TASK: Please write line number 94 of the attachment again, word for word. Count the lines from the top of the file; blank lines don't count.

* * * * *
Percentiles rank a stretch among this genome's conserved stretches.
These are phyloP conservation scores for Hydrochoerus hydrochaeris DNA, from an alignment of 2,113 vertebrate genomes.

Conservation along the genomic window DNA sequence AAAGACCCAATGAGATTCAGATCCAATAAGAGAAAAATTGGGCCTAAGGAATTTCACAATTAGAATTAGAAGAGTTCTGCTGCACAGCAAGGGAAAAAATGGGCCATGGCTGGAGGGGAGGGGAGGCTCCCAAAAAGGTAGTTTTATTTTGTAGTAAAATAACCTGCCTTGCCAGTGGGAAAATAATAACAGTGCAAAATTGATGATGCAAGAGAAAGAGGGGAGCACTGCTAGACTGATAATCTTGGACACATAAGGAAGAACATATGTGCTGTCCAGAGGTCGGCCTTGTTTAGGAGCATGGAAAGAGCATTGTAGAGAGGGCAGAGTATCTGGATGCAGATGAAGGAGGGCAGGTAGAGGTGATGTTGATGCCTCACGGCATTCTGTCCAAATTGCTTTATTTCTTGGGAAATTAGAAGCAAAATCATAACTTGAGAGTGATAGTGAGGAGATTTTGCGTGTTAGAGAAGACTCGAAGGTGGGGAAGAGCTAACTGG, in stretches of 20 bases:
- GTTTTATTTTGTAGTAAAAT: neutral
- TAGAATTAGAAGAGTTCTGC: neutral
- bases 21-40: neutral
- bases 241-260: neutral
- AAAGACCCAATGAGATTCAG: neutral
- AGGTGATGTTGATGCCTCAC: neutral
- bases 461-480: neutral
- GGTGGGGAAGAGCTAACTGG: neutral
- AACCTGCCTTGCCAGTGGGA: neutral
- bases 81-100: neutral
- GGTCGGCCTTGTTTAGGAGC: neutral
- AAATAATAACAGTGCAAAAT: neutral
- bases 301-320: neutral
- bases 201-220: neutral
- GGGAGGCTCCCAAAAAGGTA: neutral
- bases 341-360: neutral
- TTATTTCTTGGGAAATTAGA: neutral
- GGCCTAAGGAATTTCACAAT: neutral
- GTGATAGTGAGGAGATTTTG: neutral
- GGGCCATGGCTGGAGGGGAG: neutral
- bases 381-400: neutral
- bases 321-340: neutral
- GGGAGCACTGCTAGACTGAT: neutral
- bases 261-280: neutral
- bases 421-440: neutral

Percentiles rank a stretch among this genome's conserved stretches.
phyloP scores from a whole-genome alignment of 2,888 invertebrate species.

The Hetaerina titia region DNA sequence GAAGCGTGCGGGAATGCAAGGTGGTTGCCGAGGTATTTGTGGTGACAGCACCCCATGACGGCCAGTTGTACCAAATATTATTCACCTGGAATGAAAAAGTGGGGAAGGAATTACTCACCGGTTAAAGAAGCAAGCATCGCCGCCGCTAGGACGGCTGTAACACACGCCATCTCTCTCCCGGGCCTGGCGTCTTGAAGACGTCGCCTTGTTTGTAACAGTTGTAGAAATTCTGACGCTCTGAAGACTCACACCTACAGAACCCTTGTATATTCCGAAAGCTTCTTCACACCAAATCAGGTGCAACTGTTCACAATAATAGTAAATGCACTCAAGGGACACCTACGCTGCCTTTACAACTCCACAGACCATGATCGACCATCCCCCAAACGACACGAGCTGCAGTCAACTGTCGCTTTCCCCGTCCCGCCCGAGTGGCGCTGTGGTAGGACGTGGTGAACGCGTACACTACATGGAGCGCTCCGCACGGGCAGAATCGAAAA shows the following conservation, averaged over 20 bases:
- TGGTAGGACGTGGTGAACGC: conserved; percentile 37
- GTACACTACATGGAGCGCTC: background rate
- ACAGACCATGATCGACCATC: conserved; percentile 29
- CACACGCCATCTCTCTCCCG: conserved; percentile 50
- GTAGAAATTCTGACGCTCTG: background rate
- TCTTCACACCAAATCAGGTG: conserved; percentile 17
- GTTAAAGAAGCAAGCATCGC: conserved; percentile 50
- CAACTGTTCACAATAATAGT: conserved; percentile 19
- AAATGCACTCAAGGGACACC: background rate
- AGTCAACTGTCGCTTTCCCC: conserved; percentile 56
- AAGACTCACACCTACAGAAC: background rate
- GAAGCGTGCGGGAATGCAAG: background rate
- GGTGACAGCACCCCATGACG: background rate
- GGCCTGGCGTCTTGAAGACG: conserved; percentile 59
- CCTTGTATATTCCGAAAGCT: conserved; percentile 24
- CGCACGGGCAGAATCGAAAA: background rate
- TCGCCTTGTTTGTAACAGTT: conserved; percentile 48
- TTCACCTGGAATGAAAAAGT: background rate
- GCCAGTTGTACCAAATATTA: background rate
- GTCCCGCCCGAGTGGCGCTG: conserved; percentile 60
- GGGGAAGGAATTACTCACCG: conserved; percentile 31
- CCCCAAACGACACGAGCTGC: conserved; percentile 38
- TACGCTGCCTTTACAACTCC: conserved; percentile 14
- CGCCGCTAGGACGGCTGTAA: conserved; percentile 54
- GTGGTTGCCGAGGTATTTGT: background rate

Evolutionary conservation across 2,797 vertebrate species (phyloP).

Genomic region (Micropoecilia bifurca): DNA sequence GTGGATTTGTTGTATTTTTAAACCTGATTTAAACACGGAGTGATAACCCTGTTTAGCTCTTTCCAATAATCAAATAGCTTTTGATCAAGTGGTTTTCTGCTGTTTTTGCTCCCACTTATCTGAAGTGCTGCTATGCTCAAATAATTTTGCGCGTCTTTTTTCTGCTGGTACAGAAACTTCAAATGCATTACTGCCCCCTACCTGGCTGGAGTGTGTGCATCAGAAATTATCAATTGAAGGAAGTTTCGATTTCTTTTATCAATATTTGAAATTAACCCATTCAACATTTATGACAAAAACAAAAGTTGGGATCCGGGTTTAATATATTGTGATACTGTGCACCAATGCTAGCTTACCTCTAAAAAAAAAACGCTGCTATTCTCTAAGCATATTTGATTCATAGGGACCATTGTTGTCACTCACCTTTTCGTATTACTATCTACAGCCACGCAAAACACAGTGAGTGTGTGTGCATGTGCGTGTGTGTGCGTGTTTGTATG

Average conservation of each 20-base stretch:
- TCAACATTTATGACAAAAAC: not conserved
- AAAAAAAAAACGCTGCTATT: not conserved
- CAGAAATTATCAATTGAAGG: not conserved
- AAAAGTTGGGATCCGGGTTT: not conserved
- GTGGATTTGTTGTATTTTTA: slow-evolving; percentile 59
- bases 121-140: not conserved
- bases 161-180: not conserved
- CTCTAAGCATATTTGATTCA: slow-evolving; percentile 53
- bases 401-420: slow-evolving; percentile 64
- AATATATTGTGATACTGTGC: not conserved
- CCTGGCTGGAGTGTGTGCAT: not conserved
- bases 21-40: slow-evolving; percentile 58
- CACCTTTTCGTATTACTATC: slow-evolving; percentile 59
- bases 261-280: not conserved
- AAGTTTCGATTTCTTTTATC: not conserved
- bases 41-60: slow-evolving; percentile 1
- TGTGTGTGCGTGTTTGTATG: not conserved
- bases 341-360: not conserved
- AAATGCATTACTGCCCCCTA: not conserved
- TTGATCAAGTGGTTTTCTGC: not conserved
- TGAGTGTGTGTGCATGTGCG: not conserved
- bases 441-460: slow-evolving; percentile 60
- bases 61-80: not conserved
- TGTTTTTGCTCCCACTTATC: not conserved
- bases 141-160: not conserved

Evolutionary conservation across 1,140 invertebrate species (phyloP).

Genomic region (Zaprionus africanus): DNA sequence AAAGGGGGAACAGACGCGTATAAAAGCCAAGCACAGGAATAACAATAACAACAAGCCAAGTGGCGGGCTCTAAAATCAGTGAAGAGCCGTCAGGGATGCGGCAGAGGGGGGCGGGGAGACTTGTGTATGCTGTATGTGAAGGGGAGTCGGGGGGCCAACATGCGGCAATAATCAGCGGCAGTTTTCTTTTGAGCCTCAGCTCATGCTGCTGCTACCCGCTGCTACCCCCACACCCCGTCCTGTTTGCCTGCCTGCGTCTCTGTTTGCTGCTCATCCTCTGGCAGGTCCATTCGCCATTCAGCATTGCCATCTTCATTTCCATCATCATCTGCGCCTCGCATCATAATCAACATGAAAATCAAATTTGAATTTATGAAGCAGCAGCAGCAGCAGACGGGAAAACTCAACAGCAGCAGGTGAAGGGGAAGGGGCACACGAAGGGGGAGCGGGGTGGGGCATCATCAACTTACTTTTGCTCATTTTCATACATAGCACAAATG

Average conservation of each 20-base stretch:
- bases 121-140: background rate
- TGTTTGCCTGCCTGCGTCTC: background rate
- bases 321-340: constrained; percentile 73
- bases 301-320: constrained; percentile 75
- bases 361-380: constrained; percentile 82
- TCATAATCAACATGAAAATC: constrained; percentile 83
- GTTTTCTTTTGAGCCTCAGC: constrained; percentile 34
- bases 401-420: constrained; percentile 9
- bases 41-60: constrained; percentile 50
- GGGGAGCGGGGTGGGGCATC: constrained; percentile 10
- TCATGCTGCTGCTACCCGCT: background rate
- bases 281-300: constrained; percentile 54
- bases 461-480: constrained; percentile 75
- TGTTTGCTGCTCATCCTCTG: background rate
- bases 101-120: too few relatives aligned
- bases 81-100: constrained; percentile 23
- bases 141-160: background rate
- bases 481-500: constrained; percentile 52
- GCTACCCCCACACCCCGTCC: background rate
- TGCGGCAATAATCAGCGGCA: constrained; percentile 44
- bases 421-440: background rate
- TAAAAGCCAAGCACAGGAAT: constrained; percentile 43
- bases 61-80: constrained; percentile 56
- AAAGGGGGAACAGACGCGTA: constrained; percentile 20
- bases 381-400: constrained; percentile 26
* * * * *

- GTTTTCTTTTGAGCCTCAGC: constrained; percentile 34